A sharp rise in students testing positive for Coronavirus (SARS-CoV-2) has coincided with a return to tighter lockdown measures announced yesterday. While some media outlets looked toward the role of students and universities (Daily Mail and Guardian yesterday), the WHO’s Director-General held a media briefing and denounced calls for a ‘herd immunity’ approach with “Never in the history of public health has herd immunity been used as a strategy for responding to an outbreak, let alone a pandemic. It is scientifically and ethically problematic”. The UK is becoming a dangerous place for the least advantaged and most vulnerable. The government, projected directly from No10, ignored the advice of its own scientists three weeks ago and deliberately led us to this pivotal point in time. Whatever the motivation, they are heading for a ‘herd immunity’ resolution and are prepared to sacrifice people to achieve this. The most chilling passage in the ignored SAGE advice on the 21st September …

COVID-19 in Universities, widening gaps and ‘Herd Immunity’: SAGE Advice

UPDATE 12th October 2020 
The report of the latest SAGE meeting on COVID-19, from the 21st September 2020 were released today. They confirm what we suspected all along. The government was clearly advised not to open universities and colleges for face-to -face teaching as one of five serious recommendations. Whilst some of them are only being introduced from today, the universities are not being asked to go online. Despite this, many will be planning to do so as even more students become infected. It surely looks like the government. It surely looks as if No10 is going its own deliberate way. It is noticeable that there was an anonymous observer from No10 (arrowed). However, the notes indicate this was one of several junior officials who were redacted. Original post from 9th October 2020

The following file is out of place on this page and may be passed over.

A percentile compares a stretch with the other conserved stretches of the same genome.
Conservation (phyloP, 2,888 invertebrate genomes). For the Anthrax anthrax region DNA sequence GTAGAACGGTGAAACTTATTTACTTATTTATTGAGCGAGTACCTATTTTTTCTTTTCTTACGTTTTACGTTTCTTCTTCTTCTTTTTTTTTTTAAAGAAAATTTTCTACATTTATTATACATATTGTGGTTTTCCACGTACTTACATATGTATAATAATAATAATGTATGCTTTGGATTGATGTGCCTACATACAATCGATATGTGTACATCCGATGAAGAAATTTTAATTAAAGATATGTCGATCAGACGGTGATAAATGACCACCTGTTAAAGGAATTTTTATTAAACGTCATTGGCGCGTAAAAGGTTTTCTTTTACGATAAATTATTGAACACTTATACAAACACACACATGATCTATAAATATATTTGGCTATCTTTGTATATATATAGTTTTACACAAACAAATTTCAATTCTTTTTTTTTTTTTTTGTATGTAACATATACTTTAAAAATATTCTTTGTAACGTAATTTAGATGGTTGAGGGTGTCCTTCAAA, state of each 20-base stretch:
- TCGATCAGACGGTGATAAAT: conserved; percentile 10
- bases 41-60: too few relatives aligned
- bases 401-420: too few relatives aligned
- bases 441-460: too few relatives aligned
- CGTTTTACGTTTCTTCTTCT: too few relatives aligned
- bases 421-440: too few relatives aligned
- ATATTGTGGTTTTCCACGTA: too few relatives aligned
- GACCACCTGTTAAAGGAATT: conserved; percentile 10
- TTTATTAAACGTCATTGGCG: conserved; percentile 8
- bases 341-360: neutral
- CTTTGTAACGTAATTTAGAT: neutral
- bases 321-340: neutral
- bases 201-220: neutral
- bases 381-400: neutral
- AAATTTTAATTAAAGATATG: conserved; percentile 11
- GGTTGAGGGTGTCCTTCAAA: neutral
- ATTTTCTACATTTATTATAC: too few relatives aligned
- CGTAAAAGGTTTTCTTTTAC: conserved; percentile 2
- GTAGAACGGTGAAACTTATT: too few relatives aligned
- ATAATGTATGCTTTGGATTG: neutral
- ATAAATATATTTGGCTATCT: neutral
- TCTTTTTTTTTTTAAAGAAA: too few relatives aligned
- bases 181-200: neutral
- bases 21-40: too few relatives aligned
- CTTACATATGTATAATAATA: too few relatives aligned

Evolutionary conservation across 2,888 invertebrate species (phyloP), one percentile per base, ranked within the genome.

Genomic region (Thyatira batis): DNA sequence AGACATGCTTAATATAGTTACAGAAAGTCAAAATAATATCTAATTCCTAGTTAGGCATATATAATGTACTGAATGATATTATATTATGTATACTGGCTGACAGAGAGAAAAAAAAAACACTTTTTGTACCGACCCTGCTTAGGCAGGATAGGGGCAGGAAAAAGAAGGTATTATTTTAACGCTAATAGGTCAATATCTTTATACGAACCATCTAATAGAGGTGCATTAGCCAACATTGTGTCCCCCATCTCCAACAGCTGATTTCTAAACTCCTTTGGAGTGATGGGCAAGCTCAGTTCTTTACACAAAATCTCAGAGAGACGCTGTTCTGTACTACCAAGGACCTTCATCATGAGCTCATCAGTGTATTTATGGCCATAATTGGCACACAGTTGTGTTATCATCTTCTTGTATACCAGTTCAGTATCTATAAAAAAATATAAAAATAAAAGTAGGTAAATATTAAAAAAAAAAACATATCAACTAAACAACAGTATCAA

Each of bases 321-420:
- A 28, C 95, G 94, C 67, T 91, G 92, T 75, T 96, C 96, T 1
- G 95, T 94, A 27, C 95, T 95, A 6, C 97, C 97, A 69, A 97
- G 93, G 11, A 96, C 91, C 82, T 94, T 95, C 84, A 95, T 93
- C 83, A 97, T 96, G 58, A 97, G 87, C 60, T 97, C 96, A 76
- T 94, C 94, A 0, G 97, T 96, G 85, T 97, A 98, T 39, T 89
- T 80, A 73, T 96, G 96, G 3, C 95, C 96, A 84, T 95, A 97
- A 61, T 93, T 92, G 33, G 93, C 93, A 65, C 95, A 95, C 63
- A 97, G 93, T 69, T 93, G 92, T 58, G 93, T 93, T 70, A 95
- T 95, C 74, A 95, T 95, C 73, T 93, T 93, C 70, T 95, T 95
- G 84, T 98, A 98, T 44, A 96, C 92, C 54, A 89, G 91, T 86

The metaphor of a stampede of nearly a million students onto our university campuses in the last few weeks fits well with the notion that ‘herd immunity’ is back on the agenda. What better way to spread t…

Campus lockdown and Parliamentary encounters

The chaos at many universities unfolded further this week as the number of COVID-19 cases increased across our campuses. Many students complain of being in ‘prison’ as online teaching becomes the norm. This was entirely expected and should come as no surprise to those in Parliament. Some universities can cope better than others, but it is the less advantaged students who will be most affected most. It is therefore with alarm that the House of Commons had to witness two sorry encounters between the Shadow Education Secretary and the Education Secretary, Gavin Williamson.  He told us of an imaginary £100 million digital access fund for universities. Then of equally imaginary extra maintenance support from the Student Loans Company. This was topped off by him crowing about £256 million for student hardship funds, despite it being a cut from £277 million last year. Each imaginary assertion combined to highlight the cynical attitude of the government to student hardship. It will take ti…

Riders on the storm: Urgent action is needed or reset the clock

UPDATE 27th Sept 2020 More news today of students locked down in cities across the UK means that action should be taken with immediate urgency. They must be dispersed home in an orderly way as soon as possible. A policy of ‘test and disperse’ must be in place within days and followed through.  All universities must then cooperate to improve access to facilities with the inevitable shift to online learning. It must be treated as an emergency and dealt with now, not at Christmas. If this is not done soon, then we should reset the clock and start again with a fresh term in January. All institutions across the UK must allow access to their facilities to ensure students can study online nearer to their home and within the inevitable lockdown areas at home. 

By suggesting that students may not be allowed to travel to their family homes at Christmas, it means that the government has finally confirmed  the ‘experiment’ has failed. All advice they received this summer pointed to the dangers of op…